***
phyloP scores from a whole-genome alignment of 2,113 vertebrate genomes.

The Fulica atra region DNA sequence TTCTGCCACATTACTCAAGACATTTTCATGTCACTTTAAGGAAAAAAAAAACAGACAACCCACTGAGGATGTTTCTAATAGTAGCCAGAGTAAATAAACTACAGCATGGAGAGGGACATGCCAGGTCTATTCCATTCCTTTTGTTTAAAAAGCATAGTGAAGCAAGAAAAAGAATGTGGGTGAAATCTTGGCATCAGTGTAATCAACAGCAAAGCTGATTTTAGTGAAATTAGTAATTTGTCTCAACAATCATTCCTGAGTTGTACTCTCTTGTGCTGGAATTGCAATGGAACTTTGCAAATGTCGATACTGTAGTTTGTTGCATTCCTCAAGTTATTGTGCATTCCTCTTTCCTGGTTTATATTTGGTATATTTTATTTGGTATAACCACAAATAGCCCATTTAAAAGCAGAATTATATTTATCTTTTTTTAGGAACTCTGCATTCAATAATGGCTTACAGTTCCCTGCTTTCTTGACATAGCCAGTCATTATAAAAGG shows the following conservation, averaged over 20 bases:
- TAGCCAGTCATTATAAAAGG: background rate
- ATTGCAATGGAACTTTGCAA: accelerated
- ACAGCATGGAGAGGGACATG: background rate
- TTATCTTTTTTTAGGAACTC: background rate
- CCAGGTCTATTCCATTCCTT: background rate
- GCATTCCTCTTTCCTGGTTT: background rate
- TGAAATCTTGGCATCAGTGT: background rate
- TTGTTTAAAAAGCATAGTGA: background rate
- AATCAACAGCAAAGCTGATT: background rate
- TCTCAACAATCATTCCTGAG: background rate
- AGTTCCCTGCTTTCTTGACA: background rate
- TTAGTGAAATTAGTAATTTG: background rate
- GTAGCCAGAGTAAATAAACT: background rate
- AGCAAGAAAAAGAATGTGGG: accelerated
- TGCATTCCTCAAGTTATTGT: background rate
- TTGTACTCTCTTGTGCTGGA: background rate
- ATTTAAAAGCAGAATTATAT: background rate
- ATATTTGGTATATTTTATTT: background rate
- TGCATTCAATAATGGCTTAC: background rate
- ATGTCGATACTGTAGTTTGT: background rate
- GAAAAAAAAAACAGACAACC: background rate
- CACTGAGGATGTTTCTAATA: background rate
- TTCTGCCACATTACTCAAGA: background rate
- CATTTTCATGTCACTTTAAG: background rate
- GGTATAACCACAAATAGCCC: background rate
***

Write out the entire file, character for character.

phyloP scores from a whole-genome alignment of 2,113 vertebrate genomes.

The Fulica atra region DNA sequence TTCTGCCACATTACTCAAGACATTTTCATGTCACTTTAAGGAAAAAAAAAACAGACAACCCACTGAGGATGTTTCTAATAGTAGCCAGAGTAAATAAACTACAGCATGGAGAGGGACATGCCAGGTCTATTCCATTCCTTTTGTTTAAAAAGCATAGTGAAGCAAGAAAAAGAATGTGGGTGAAATCTTGGCATCAGTGTAATCAACAGCAAAGCTGATTTTAGTGAAATTAGTAATTTGTCTCAACAATCATTCCTGAGTTGTACTCTCTTGTGCTGGAATTGCAATGGAACTTTGCAAATGTCGATACTGTAGTTTGTTGCATTCCTCAAGTTATTGTGCATTCCTCTTTCCTGGTTTATATTTGGTATATTTTATTTGGTATAACCACAAATAGCCCATTTAAAAGCAGAATTATATTTATCTTTTTTTAGGAACTCTGCATTCAATAATGGCTTACAGTTCCCTGCTTTCTTGACATAGCCAGTCATTATAAAAGG shows the following conservation, averaged over 20 bases:
- TAGCCAGTCATTATAAAAGG: background rate
- ATTGCAATGGAACTTTGCAA: accelerated
- ACAGCATGGAGAGGGACATG: background rate
- TTATCTTTTTTTAGGAACTC: background rate
- CCAGGTCTATTCCATTCCTT: background rate
- GCATTCCTCTTTCCTGGTTT: background rate
- TGAAATCTTGGCATCAGTGT: background rate
- TTGTTTAAAAAGCATAGTGA: background rate
- AATCAACAGCAAAGCTGATT: background rate
- TCTCAACAATCATTCCTGAG: background rate
- AGTTCCCTGCTTTCTTGACA: background rate
- TTAGTGAAATTAGTAATTTG: background rate
- GTAGCCAGAGTAAATAAACT: background rate
- AGCAAGAAAAAGAATGTGGG: accelerated
- TGCATTCCTCAAGTTATTGT: background rate
- TTGTACTCTCTTGTGCTGGA: background rate
- ATTTAAAAGCAGAATTATAT: background rate
- ATATTTGGTATATTTTATTT: background rate
- TGCATTCAATAATGGCTTAC: background rate
- ATGTCGATACTGTAGTTTGT: background rate
- GAAAAAAAAAACAGACAACC: background rate
- CACTGAGGATGTTTCTAATA: background rate
- TTCTGCCACATTACTCAAGA: background rate
- CATTTTCATGTCACTTTAAG: background rate
- GGTATAACCACAAATAGCCC: background rate